IP address of TFTP server (optional):
 _____._____._____._____

Start IP address range for IP phones (optional):
 _____._____._____._____

End IP address range for IP phones (optional):
 _____._____._____._____

DHCP lease time (in days, hours, minutes, and seconds) for IP phone IP addresses (optional):

 __________

Start IP address range for other IP devices (optional):
 _____._____._____._____

End IP address range for other IP devices (optional):
 _____._____._____._____

 

DHCP lease time (in days, hours, minutes, and seconds) for other IP device IP addresses (optional):

 __________

Primary WINS server host name or IP address (optional):
 _______________________

Secondary WINS server host name or IP address (optional):
 _______________________

IP addresses for DNS network components and default gateway.

Primary DNS server IP address:
 _____._____._____._____

Secondary DNS server IP address (optional):
 _____._____._____._____

Default gateway IP address:
 _____._____._____._____

Passwords for Cisco IOS-based system cards (system switch process [SSP], multiservice route processors [MRPs], and analog station interfaces [ASIs]) and system alarm processor [SAP]).

Passwords can contain up to 80 characters.

Passwords can consist of any alphanumeric characters, with the exception of spaces and the ?, tab (\t), new line (\n), and return (\r) characters.

Passwords are case sensitive.

If a password is composed entirely of digits, the number cannot be evaluated to less than 10.

Login password:
 _______________________

Enable password:
 _______________________

SNMP community strings.

SNMP community strings can contain up to 32 alphanumeric characters—excluding spaces and the ?, tab (\t), new line (\n), and return (\r) characters—and are case sensitive.

SNMP read-only community string:
 ________________________

SNMP read/write community string:
 ________________________

Default Windows 2000 administrator password for all Cisco System Processor Engine 310s (SPE310s).

Default SPE310 administrator password:
 _______________________

Password for ICS Super Admin user—The user ID that has complete access to the ICS System Manager.

ICS Super Admin password:
 _______________________

Default settings for event notification through e-mail. Required entries when consenting to system event monitoring.

SMTP server.

Cisco ICS 7750 device name.

Cisco ICS 7750 e-mail address.

Administrator e-mail address.

Default phone number for event notification with paging.

Event Manager default settings for syslog message forwarding—Supply a host name or an IP address of an external syslog server, or select None.

SMTP server used to send e-mail about system events:
 _______________________

Device name shown as the sender in e-mail sent about system events:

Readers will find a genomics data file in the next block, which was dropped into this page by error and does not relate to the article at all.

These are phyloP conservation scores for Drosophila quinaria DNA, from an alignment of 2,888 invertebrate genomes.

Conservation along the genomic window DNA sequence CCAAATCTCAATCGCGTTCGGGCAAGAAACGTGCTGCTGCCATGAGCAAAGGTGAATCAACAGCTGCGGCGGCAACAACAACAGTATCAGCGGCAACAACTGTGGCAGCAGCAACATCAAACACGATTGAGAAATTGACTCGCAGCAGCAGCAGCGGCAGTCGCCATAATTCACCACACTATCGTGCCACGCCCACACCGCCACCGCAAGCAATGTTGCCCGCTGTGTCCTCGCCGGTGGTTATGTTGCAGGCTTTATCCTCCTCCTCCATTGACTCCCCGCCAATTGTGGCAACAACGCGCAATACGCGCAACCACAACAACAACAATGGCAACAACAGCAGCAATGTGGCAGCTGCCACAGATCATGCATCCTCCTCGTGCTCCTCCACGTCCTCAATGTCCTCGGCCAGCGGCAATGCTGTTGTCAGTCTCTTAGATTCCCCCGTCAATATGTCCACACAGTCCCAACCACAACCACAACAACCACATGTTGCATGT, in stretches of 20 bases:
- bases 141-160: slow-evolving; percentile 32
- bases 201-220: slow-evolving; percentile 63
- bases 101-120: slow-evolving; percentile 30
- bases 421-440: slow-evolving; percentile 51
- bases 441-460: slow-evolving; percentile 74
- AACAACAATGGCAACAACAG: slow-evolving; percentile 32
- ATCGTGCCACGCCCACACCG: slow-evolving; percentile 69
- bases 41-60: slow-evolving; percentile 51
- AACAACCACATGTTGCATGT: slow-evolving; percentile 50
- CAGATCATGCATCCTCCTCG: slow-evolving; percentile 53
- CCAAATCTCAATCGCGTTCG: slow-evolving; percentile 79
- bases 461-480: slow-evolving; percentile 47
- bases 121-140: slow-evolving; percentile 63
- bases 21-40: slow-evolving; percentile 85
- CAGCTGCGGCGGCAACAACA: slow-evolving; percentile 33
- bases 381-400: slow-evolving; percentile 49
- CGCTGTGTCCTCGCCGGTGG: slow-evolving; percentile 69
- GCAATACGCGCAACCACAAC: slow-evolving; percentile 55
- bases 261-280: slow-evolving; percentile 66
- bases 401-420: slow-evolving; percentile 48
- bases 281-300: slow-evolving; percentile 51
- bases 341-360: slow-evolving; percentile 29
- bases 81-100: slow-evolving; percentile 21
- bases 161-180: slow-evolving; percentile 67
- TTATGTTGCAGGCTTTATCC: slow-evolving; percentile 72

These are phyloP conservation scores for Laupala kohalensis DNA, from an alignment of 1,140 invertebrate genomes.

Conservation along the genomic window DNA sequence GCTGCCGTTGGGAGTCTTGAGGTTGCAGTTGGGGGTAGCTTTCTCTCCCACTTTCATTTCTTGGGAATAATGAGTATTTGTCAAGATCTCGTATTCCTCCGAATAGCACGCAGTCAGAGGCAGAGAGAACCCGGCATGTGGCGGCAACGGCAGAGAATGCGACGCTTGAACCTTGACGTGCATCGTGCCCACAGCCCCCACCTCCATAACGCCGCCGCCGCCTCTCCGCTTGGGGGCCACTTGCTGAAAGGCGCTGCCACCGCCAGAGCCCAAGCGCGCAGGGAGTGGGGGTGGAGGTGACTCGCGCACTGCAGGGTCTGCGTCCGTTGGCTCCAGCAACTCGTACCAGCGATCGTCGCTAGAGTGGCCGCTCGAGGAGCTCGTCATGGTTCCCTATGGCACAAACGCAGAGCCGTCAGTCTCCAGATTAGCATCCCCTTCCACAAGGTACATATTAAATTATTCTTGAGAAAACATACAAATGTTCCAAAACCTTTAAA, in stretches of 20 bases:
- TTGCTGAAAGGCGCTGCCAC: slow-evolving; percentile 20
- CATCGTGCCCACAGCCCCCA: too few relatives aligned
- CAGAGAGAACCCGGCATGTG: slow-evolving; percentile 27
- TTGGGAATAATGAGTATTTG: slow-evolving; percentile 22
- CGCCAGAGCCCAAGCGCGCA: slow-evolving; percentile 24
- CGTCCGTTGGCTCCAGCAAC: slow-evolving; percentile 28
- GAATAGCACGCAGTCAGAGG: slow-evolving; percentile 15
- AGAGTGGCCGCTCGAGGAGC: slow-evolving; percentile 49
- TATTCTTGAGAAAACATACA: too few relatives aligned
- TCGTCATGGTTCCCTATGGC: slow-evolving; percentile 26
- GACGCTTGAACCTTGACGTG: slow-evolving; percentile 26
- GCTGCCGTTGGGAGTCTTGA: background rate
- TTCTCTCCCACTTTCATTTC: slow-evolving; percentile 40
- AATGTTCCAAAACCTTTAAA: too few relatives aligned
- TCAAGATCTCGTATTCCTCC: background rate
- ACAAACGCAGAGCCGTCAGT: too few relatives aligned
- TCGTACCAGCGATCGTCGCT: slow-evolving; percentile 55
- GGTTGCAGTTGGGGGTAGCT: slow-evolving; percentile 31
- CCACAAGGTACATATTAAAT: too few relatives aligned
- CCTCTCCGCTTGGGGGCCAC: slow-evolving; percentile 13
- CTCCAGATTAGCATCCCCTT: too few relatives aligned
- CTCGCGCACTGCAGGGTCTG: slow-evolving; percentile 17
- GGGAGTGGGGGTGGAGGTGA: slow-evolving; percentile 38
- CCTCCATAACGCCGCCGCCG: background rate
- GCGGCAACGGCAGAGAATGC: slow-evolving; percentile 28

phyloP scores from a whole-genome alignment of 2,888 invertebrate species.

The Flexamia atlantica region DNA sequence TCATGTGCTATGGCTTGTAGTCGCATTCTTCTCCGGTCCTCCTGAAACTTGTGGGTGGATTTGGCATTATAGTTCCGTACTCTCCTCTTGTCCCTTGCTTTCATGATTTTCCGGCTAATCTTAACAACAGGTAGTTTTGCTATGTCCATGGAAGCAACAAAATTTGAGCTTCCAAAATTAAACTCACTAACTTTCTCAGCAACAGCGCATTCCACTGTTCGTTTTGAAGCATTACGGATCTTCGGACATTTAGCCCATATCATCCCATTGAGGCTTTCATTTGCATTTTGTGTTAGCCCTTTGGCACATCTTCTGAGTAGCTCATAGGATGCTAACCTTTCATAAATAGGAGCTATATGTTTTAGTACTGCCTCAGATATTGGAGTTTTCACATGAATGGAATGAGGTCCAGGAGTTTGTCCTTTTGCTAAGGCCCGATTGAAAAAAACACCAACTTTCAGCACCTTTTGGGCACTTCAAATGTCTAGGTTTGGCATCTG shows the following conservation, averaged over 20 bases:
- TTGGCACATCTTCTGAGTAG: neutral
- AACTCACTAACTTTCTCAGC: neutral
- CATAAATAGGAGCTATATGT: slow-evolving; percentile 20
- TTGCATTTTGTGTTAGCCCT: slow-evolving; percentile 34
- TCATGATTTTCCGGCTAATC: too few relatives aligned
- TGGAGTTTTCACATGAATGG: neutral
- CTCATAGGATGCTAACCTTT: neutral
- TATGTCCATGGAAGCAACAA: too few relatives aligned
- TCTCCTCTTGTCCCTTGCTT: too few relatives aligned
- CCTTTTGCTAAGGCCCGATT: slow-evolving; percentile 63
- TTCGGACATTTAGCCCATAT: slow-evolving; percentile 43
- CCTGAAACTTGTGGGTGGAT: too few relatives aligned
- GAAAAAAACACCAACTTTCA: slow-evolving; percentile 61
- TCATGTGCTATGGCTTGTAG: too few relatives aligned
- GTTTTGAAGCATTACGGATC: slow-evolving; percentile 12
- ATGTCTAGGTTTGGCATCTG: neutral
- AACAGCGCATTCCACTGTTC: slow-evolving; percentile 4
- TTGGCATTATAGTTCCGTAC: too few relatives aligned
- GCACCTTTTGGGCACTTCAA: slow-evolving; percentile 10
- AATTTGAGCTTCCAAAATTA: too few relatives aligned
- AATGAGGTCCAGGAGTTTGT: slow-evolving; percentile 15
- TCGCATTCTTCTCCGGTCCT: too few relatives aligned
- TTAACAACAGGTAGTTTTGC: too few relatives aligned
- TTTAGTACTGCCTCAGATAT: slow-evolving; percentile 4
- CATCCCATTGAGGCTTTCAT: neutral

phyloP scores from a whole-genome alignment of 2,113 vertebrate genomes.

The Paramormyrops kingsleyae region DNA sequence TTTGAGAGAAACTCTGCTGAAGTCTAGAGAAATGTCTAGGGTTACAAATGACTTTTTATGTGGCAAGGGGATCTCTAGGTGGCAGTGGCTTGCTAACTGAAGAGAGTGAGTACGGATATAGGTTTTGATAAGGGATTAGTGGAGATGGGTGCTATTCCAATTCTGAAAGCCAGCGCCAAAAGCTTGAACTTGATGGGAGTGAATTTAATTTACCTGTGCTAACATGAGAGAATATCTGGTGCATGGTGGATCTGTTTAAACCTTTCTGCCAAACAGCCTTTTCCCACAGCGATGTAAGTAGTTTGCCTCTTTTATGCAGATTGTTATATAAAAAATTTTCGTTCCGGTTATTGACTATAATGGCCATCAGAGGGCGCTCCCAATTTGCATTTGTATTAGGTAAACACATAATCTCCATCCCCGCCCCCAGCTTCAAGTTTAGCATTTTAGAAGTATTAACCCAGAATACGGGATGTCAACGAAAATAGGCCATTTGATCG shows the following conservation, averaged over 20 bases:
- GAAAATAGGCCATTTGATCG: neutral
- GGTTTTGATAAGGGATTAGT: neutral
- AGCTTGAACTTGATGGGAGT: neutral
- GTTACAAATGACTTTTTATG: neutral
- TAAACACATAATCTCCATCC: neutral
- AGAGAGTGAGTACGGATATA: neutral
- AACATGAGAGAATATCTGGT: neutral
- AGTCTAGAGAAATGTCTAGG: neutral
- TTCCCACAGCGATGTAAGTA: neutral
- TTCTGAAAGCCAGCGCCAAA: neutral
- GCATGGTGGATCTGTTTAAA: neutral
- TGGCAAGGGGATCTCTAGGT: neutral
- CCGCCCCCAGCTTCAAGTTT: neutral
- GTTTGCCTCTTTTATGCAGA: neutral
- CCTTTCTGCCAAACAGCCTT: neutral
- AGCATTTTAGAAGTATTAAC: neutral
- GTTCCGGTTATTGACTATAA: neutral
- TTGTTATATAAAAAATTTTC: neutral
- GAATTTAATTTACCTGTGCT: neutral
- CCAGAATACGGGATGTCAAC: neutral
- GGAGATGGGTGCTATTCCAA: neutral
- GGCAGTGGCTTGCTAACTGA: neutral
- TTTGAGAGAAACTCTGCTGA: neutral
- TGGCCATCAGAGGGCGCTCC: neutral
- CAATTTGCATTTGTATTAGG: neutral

_______________________

E-mail address shown as the sender in e-mail sent about system events:
 _______________________

E-mail address to which you will send e-mail about system events:
 _______________________

Phone number to page regarding system events (optional):
 _______________________

Host name of syslog server to forward system events (optional):
 _______________________

IP address of syslog server to forward system events (optional):
 _____._____._____._____


Verifying Your PC Requirements

Make sure that the PC that you use to run the initial configuration program and System Manager meets the requirements listed in the "PC Requirements" section.

Configuring Your PC IP Address for Initial Configuration

Before connecting your PC to the Cisco ICS 7750, your PC must have an IP address in the same IP subnet as the Cisco ICS 7750. Complete the following steps to change the IP address on your PC.


Note You will need to return your PC to its original configuration after the Cisco ICS 7750 has been configured. We recommend that you write down your PC IP address settings before changing them.



Step 1 On the PC Desktop, right-click Network Neighborhood (Windows NT) or My Network Places (Windows 2000).

Step 2 Choose Properties.

Step 3 Click the Protocols tab (Windows NT), or right-click Local Area Connection and choose Properties (Windows 2000).

Step 4 Choose TCP/IP Protocol (Windows NT) or Internet Protocol (TCP/IP) (Windows 2000).

Step 5 Click Properties.

Step 6 Click the Specify an IP address radio button (Windows NT) or the Use the following IP address radio button (Windows 2000).

Step 7 In the IP Address field, enter a unique (unused) IP address, such as 10.0.0.250. (By default, system cards are assigned IP addresses in the range beginning with 10.0.0.1 and ending with 10.0.0.127.)

This IP address must meet the following requirements:

It must be in the same subnet as the cards in the Cisco ICS 7750.

It must not fall within the range of contiguous IP addresses that you have reserved for the Cisco ICS 7750 cards.

Step 8 In the Subnet Mask field, enter 255.255.255.0.

Step 9 Click OK.

Step 10 If a message appears which indicates that your PC must be rebooted to apply the changes, click Yes.